Marriage of Thomas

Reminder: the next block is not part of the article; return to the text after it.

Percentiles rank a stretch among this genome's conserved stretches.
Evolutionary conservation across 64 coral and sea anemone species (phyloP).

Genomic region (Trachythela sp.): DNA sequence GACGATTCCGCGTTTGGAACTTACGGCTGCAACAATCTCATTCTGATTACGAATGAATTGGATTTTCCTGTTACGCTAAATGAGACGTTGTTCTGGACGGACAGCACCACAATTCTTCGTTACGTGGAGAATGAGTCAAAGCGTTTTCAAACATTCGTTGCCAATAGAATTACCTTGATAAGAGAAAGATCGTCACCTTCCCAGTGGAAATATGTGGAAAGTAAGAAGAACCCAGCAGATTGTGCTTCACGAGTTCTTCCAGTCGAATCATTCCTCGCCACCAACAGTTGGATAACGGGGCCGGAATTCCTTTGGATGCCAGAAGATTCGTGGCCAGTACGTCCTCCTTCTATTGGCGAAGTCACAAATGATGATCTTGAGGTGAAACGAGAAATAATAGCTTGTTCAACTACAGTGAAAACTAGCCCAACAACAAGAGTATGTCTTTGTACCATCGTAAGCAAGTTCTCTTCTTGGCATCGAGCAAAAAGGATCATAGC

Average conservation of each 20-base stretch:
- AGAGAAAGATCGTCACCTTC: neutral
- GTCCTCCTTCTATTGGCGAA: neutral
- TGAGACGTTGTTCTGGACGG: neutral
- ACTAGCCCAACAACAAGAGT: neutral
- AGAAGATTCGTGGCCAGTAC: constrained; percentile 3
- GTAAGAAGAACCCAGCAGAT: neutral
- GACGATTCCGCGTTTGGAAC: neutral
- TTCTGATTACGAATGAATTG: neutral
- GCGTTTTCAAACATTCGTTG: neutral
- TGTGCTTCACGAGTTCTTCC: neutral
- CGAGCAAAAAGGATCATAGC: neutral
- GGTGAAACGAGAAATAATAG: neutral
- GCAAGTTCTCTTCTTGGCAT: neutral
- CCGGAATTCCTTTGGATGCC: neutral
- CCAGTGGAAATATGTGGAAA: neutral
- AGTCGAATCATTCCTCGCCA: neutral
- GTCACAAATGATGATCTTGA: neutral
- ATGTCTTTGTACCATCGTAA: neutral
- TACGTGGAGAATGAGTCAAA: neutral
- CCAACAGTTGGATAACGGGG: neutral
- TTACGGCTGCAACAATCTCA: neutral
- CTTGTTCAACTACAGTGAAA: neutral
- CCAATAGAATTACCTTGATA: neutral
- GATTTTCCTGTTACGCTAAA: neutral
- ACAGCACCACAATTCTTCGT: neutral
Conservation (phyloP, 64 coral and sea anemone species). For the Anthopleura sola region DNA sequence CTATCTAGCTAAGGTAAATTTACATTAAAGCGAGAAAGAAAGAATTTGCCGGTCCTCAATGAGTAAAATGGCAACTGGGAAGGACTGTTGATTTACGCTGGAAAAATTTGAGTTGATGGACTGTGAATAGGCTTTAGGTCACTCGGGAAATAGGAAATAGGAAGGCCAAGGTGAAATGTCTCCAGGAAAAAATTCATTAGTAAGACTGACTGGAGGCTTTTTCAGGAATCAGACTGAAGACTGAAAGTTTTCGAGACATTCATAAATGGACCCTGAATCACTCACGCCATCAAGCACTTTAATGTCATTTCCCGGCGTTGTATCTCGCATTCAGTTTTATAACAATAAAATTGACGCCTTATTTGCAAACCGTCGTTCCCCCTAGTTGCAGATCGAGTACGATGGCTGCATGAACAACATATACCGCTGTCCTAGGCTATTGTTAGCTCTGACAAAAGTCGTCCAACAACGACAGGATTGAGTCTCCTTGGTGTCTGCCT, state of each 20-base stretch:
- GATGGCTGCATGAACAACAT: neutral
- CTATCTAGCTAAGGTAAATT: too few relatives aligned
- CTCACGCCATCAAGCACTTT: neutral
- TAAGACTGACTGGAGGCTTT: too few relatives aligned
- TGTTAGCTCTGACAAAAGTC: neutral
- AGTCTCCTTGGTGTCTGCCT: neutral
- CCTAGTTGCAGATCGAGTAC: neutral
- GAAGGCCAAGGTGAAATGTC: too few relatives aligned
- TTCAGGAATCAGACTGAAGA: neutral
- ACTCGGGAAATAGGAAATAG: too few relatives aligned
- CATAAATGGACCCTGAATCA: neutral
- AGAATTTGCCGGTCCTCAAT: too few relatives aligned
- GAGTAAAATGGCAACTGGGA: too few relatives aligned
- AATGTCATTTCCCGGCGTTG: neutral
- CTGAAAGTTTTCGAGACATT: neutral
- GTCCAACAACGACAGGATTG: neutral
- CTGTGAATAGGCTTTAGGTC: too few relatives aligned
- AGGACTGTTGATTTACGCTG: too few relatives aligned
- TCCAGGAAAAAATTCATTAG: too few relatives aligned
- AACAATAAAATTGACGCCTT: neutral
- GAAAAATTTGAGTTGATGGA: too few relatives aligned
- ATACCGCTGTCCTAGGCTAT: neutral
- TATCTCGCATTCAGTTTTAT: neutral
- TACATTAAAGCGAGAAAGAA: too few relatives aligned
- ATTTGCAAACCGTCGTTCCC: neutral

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The summaries of the Colorado Court of Appeals published opinions constitute no part of the opinion of the division but have been prepared by the division for the convenience of the reader. The summaries may not be cited or relied upon as they are not the official language of the division. Any discrepancy between the language in the summary and in the opinion should be resolved in favor of the language in the opinion. SUMMARY September 16, 2021 2021COA123 No. 20CA1726, Marriage of Thomas — Family Law — Modification of Custody or Decision-making Responsibility — Appointment of Decision-maker In this post-decree parenting dispute over the child’s school enrollment, a division of the court of appeals concludes, apparently as a matter of first impression, that a provision of the parties’ parenting plan designating one parent’s residence as the child’s residence “for purposes of school attendance” does not give that parent final say over where the child will attend school when the parenting plan requires the parents to make educational decisions jointly. The division also concludes that where parents with joint decision-making cannot agree on a particular decision, the district court has the authority to break the impasse and make the decision for the parents. COLORADO COURT OF APPEALS 2021COA123 Court of Appeals No. 20CA1726 Adams County District Court No. 05DR1328 Honorable Kyle Seedorf, Judge In re the Marriage of Sergei B. Thomas, Appellant, and Lydia M. Thomas, Appellee. APPEAL DISMISSED IN PART AND ORDER AFFIRMED IN PART Division III Opinion by JUDGE TOW Furman and Rothenberg*, JJ., concur Announced September 16, 2021 Thomas Law Group, P.C., Sergei B. Thomas, Denver, Colorado, for Appellant The Harris Law Firm, P.L.L.P., Katherine O. Ellis, Denver, Colorado, for Appellee *Sitting by assignment of the Chief Justice under provisions of Colo. Const. art. VI, § 5(3), and § 24-51-1105, C.R.S. 2020. ¶1 In this post-dissolution of marriage case, Sergei B. Thomas (father) appeals two district court orders entered after a hearing on a motion filed by Lydia M. Thomas (mother) regarding where the parties’ child would attend high school. This appeal requires us to explore, apparently as a matter of first impression, the interplay between the allocation of joint educational decision-making and the designation of one parent’s residence as the child’s residence “for purposes of school attendance.” In so doing, we reject father’s argument that the mere fact that his residence is the child’s residence for school attendance purposes gives him a de facto veto over mother’s desires when selecting a school for the child. ¶2 We also conclude that part of father’s appeal is moot because it is directed at an order that the district court already vacated. ¶3 We thus dismiss the appeal of the vacated order and affirm the order resolving the parties’ impasse regarding school enrollment. I. ¶4 Relevant Facts The district court dissolved the parties’ marriage in 2006. The parties’ separation agreement, which included a parenting plan for their only child, was incorporated into the decree. 1 ¶5 The parties prepared their parenting plan using a now-discontinued model form from the judicial branch, JDF 1421 (revised Sept. 2003).1 The JDF 1421 form the parties used instructed them to check one of three boxes under the heading of paragraph “4. Decision-Making”: (1) Major Decision-Making by One Party Only; (2) All Major Decision-Making by Both Parties; or (3) Major Decision-Making Divided Between the Parties. The parties marked box 2, agreeing that “[b]oth parties will make ALL major decisions regarding the child(ren) together.” The form then directed the parties to proceed “directly to paragraphs 5, 6, 7, 8, and 9 below.” Despite this instruction, the parties also checked the boxes under part 3 of the form, which were supposed to be used by parties who were not agreeing to a blanket allocation of either joint decision-making or sole decision-making to one parent for all matters but instead were dividing amongst themselves the The standard form for a parenting plan is now JDF 1113. Although the new form differs substantially in many respects, it still provides for the parents to check a box indicating which parent’s home will be the child’s residence “for purposes of school attendance only,” and a separate section in which the parents indicate whether major decisions for education (and, separately, other matters) will be made jointly or by one parent. 1 2 allocation of decision-making authority on education, health care, religion, and extracurricular activities.2 Nevertheless, for each of these categories, the parties marked the respective box indicating they would exercise joint decision-making. Within this portion of the form, the parties also marked a box providing that “[f]or purposes of school attendance only, the child(ren)’s residence will be with [father].” ¶6 Later in the same form, under a section titled “compliance with state and federal statutes,” the parties agreed that mother would be the “custodian of the child(ren) solely for the purposes of all federal and state statutes which require a designation or determination of custody.” That section also provided that the custodial designation “shall not affect either party’s rights and responsibilities under this parenting plan, or under Colorado law.” ¶7 Finally, the parties agreed that future disputes related to the parenting plan or to child support would be submitted to mediation, For example, part 3 was designed for situations in which the parties agree that one parent would exercise sole decision-making for health care, the other parent would exercise sole decision-making for religion, and the parents would share joint decision-making for education and extracurricular activities. 2 3 and that if mediation was unsuccessful, “the final decision will be made by the Court.” ¶8 Four years later, the parties filed a document titled “Stipulation and Order for Modification of Child Support Pursuant to § 14-10-115(14) and Modification of the Primary Residential Custodian Designation.” In this stipulation, which was approved by the court, the parties agreed “that the provisions of the Separation Agreement will be modified by designating [father] the primary residential custodian for the minor child.”3 ¶9 In August 2020, a dispute arose because mother wanted the child to attend a high school in Jefferson County while father wanted the child to attend the neighborhood school based on father’s residence in Adams County. This impasse prompted mother to file a motion seeking to become the sole decision-maker with respect to the child’s high school enrollment. Alternatively, mother requested the district court either authorize her to The record does not contain any stipulation or order altering the parties’ original agreement regarding the child’s primary residence for educational purposes. However, several months after the dissolution, the parties had stipulated to a modification of child support based on mother having 183 overnights. 3 4 determine enrollment pursuant to In re Marriage of Dauwe, 148 P.3d 282 (Colo. App. 2006), or resolve the dispute itself pursuant to section 14-10-130, C.R.S. 2020.4 In her motion, mother asserted that both parties agreed that mediation would not be fruitful; father did not dispute this assertion in his response or at the hearing on mother’s motion. ¶ 10 At the hearing, the parties agreed that the facts were not in dispute. Thus, the parties presented no testimony, only their legal arguments. Mother asserted that the child was performing well and was socially adjusted, that he had attended schools in Jefferson County since kindergarten, that the high school she wanted him to attend was the school into which his middle school fed, that attending that high school would permit the child to maintain his friendships, and that changing schools would present emotional harm to the child. ¶ 11 Father responded that, based on his residence, the proper school for the child was in Adams County. He argued that mother As we will discuss more fully, in In re Marriage of Dauwe, 148 P.3d 282 (Colo. App. 2006), the district court resolved a decision-making impasse over the children’s therapy by authorizing the mother to enroll the children in therapy. 4 5 could not establish any emotional harm to the child, particularly because the child was transitioning from middle school to high school regardless of which school he attended so his friends would likely change at either school. Father pointed out that the Jefferson County schools were not going to be providing any bus service due to the COVID-19 pandemic, thus affecting his ability to pick the child up after school. (In prior years, the child would take a bus to the YMCA after school, where father would pick him up.) He also argued that under Griffin v. Griffin, 699 P.2d 407 (Colo. 1985), he was the child’s “primary residential custodian” and thus had the ultimate authority to decide the child’s school. ¶ 12 The district court entered an order (the August 21 order) denying mother’s motion on three grounds. Citing section 14-10-131, C.R.S. 2020, the court determined that there had been no change in circumstances justifying a modification of educational decision-making responsibility, and that mother had not demonstrated that the current allocation endangered the child’s physical health or emotional development. ¶ 13 The court also denied mother’s request for relief under section 14-10-130(1), noting that “[t]he [c]ourt’s role is not to exercise 6 parental decision-making, but to allocate it.” However, the court also rejected father’s interpretation of Griffin, noting that the statutory language had been amended, and thus the case was “outdated and inapplicable.” ¶ 14 The district court was not persuaded by mother’s reliance on Dauwe, in part because it considered the case factually distinguishable and, in part, because in that case the court “allocated decision-making authority where there was no other mechanism to do so.” In the end, the court appointed a decision-maker, under section 14-10-128.3(1), C.R.S. 2020, to resolve the school choice issue. ¶ 15 Father moved for relief under C.R.C.P. 60(b), arguing that the court lacked the authority to appoint a decision-maker without his consent. See § 14-10-128.3(1) (providing that, “upon written consent of both parties,” the district court may appoint a decisionmaker with binding authority to resolve disputes between the parties). ¶ 16 On August 26, 2020, the court entered an order (the August 26 order) modifying its earlier ruling. It concluded that father’s unwillingness to consent to a decision-maker left the parties at a 7 “total impasse” in resolving the school issue. Noting that it had previously distinguished Dauwe because in that case there had been no other mechanism available to resolve the dispute, the court explained that the intent of the August 21 order appointing the decision-maker was to provide such a mechanism. Because the court lacked the parties’ consent, however, that effort failed as a matter of law. Thus, the district court concluded, Dauwe was no longer distinguishable, and the court would make the decision for the parties. ¶ 17 The court found that it was in the child’s best interests to attend the Jefferson County high school for the 2020-2021 school year and so ordered. ¶ 18 Father appeals both orders. II. ¶ 19 The August 21 Order As a threshold issue, mother argues that the appeal of the August 21 order is moot. Reviewing the question de novo, see Colo. Mining Ass’n v. Urbina, 2013 COA 155, ¶ 23, we agree. ¶ 20 The district court acknowledged that its August 21 order appointing a decision-maker was erroneous and that “by operation of C.R.C.P. 60(b)(3) or (5), the parties [were] entitled to relief from 8 the judgment.” The context of the August 26 order makes clear that it superseded the August 21 order. ¶ 21 Because the August 21 order is no longer in effect, there is no order to reverse. Thus, any action we may take with respect to the now-vacated order “would have no practical effect on an existing controversy.” See In re Marriage of Balanson, 25 P.3d 28, 38 (Colo. 2001). Accordingly, we dismiss the appeal to the extent it seeks reversal of the August 21 order. III. A. ¶ 22 The August 26 Order Though Moot, We Elect to Address Father’s Challenge to the August 26 Order Because the August 26 order, by its terms, applies only to the 2020-2021 school year — which has come to an end — the appeal of that order also implicates mootness concerns. As a jurisdictional prerequisite, mootness can be addressed at any stage of a proceeding. Diehl v. Weiser, 2019 CO 70, ¶ 9. “Because we must always satisfy ourselves that we have jurisdiction to hear an appeal, we may raise jurisdictional defects sua sponte, regardless of whether the parties have raised the issue.” People v. S.X.G., 2012 CO 5, ¶ 9. Thus, although neither party raised the issue here, we 9 must “address the mootness problem because it may affect the existence of a justiciable controversy.” Nowak v. Suthers, 2014 CO 14, ¶ 12. ¶ 23 Even if an issue is moot, we may review it if it is capable of repetition yet evades review. In re Marriage of Tibbetts, 2018 COA 117, ¶ 23. The parties’ impasse regarding the child’s school enrollment is unlikely to end absent our resolution of this issue. The parties will be left to litigate where the child goes to school each year, and it is highly unlikely that a given appeal can be resolved within the span of a single school year. Cf. Nowak, ¶ 15 (concluding that a challenge to a parole decision may continue to evade review “given the short time frame associated with habeas petitions”). Consequently, we conclude that this matter is capable of repetition yet evading review, and thus choose to exercise jurisdiction. B. ¶ 24 The Parenting Plan Citing section 14-10-112(1), C.R.S. 2020, father asserts that the district court erred by refusing to enforce the educational decision-making provisions of the parties’ 2006 parenting plan. He relies on the following language of the plan: “For purposes of school 10 attendance only, the [child’s] residence will be with the [father].” He contends that this language acts as a tiebreaker, giving him the unilateral authority to enroll the minor child in school based on where he resides. We are not persuaded. ¶ 25 Father’s argument is inconsistent with the concept of joint decision-making. If parents have joint decision-making responsibility, but one parent has the final say, the grant of joint decision-making is illusory. Were father’s interpretation correct, it would vitiate the clear expression of the parties’ intent — and the court’s order — that decisions about the child’s education are to be made jointly. ¶ 26 As the district court correctly noted, the language regarding residency of the child for school enrollment purposes is related to the statutory provision governing how a school district may determine which children live within its boundaries. See § 22-1-102(2)(a), C.R.S. 2020 (“A child shall be deemed to reside in a school district if . . . [the parent] with whom such child resides a majority of the time pursuant to an order of any court of competent 11 jurisdiction resides in the school district.”).5 In other words, a school district must permit a child to attend the neighborhood school defined by the child’s residence. But that does not mean the child’s parents (or, if applicable, the parent with sole decision-making) cannot elect to homeschool the child or to enroll the child in a private school, a charter school, or a different public school through an applicable out-of-boundary school choice protocol. Nor does it mean that the decision to forgo any of these alternatives and enroll the child in a neighborhood school is not a major educational decision subject to the allocation of joint decision-making. ¶ 27 Nothing prevents parties from agreeing — or a court from ordering — that a particular school, as defined by a given parent’s residence, is the default school if the parties are unable to agree. But no such agreement or order will be inferred merely from standard language regarding the child’s residence “for school Here, the parties had equal parenting time, though at the time of this dispute, child support was calculated with father having 183 overnights and mother having 182. Thus, the language was needed to make clear which parent would be considered to have the majority of the parenting time under the parenting plan. 5 12 enrollment purposes” where, as here, contrary language requires the parties to jointly decide the issue. C. ¶ 28 Griffin v. Griffin Next, father argues that the district court’s order violates Griffin’s “prohibition” against breaking a deadlock between parents. We disagree. ¶ 29 In Griffin, the parents’ dissolution decree awarded custody of their child to the mother. 699 P.2d at 408. The parents’ separation agreement stated that the child’s schools would be “selected jointly” but did not specify a school or provide a means of resolving deadlocks over school selection. Id. at 409. When the parents were unable to agree on a choice of school for their child, the father moved to enforce the education provision of the separation agreement. Id. The Colorado Supreme Court held that the agreement was unenforceable because “the parties merely ‘agreed to agree’” on the child’s school and “the court has no power to force the parties to reach agreement.” Id. at 409. The court added that “any attempt to enforce the agreement by requiring the parents to negotiate and reach a future agreement would be not only futile, but adverse to the interests of the child as well.” Id. at 410. 13 ¶ 30 The supreme court noted that courts are ill-equipped to regulate the details of a child’s upbringing. Id. In the absence of an enforceable agreement, the court left the decision to the mother as the child’s primary custodial parent under the version of section 14-10-130(1) in effect at the time. Id. at 409-10. ¶ 31 Initially, we note that Griffin is factually distinguishable because the parties’ agreement there provided no mechanism for the resolution of disputes when joint decision-making failed. Id. at 409. Here, in contrast, the parties explicitly agreed that future conflicts would be submitted to mediation and that, “[i]f mediation fails, the final decision will be made by the Court.” ¶ 32 Notably, this provision would seem to resolve the entire controversy. Nevertheless, because mother does not rely on this language, we will not rest our decision on it. See Compos v. People, 2021 CO 19, ¶ 35 (noting that under the party presentation principle, parties “are responsible for advancing the facts and arguments entitling them to relief” (quoting Greenlaw v. United States, 554 U.S. 237, 243-44 (2008))). But see Laleh v. Johnson, 2017 CO 93, ¶ 24 (stating the oft-invoked rule that an appellate court may affirm a trial court’s judgment “on any ground supported 14 by the record, whether relied upon or even considered by the trial court” (quoting People v. Aarness, 150 P.3d 1271, 1277 (Colo. 2006))).6 ¶ 33 In any event, father ignores the current language of section 14-10-130(1). When the supreme court decided Griffin, the statute provided that “the custodian may determine the child’s upbringing, including his education . . . .” § 14-10-130(1), C.R.S. 1973 (emphasis added). In 1998, however, sweeping amendments made by the General Assembly changed the statutory terminology from “custody” to “parental responsibilities,” and the statute was amended to provide that “the person or persons with responsibility for decision-making may determine the child’s upbringing, including his or her education . . . .” Ch. 310, sec. 17, § 14-10-130(1), 1998 Colo. Sess. Laws 1388 (emphasis added). That language remains in the current version of the statute. See § 14-10-130(1). ¶ 34 Thus, the statute no longer leads to the same outcome it did in Griffin. Under the old statute, even where there was an agreement for joint decision-making, there was only one custodian, who had Whether these two revered maxims are in conflict with each other is a question we leave for another day. 6 15 the final say when joint decision-making failed. But under the current statute, where there is an allocation of joint decision-making, both parents are “persons with responsibility for decision-making [who] may determine the child’s . . . education.” See id. In these circumstances, there is no longer a single statutory default decision-maker. ¶ 35 Father also relies on section 14-10-103(4), C.R.S. 2020, which clarifies that, in making the change from “custody” to “parental responsibilities,” the General Assembly did not intend “to modify or change the meaning of the term ‘custody’ [or] alter the legal rights of any custodial parent with respect to the child as a result of changing the term ‘custody’ to ‘parental responsibilities.’” According to father, this language means that because he is the parent designated as the “primary residential custodian” pursuant to the 2010 stipulation, he is entitled to be treated as the “custodian” for purposes of section 14-10-130. But, again, the statute no longer limits the default to a single custodian. It provides that these decisions are to be made by the “persons with responsibility for decision-making,” and the parties’ agreement — and the court’s order — in this case clearly establishes that both 16 father and mother are “the persons with responsibility for decision-making.” See id. ¶ 36 Finally, we do not read Griffin as prohibiting a district court from breaking a parental deadlock between joint decision-makers. While co-parents would do well to heed the supreme court’s warning that district courts are “stranger[s] to both child and parents, [and] ill-equipped to understand and act upon the needs of the child,” Griffin, 699 P.2d at 410, when one or both of those parents are unable to responsibly discharge their duty to make a particular decision, a court is sometimes left with no alternative but to do so. ¶ 37 For example, in Dauwe, parents who shared joint decision-making responsibility had a long-standing dispute over the children’s therapy. 148 P.3d at 285. A division of this court upheld the district court’s order granting the mother the authority to obtain therapy for the children but leaving undisturbed the existing allocation of joint decision-making. Id. The division explained: The [district court’s] order resolved a long-standing dispute between the parties about therapy. The record shows that whether the children should be in therapy has been an issue throughout the proceedings. Because 17 the joint decision[-]makers could not resolve the issue, the [district] court did so. Id. The division specifically noted that it knew of “no authority that prohibits the court from resolving a dispute between joint decision[-]makers.” Id. ¶ 38 Similar to the parents in Dauwe, mother and father reached an impasse in making a major decision they were obligated to make together. Because they could not resolve the dispute, the district court appropriately exercised its authority to do so.7 We therefore discern no error. IV. ¶ 39 Conclusion The appeal of the August 21 order is dismissed. The August 26 order is affirmed. JUDGE FURMAN and JUDGE ROTHENBERG concur. Father does not challenge the district court’s determination that attending the Jefferson County school is in the child’s best interest. 7 18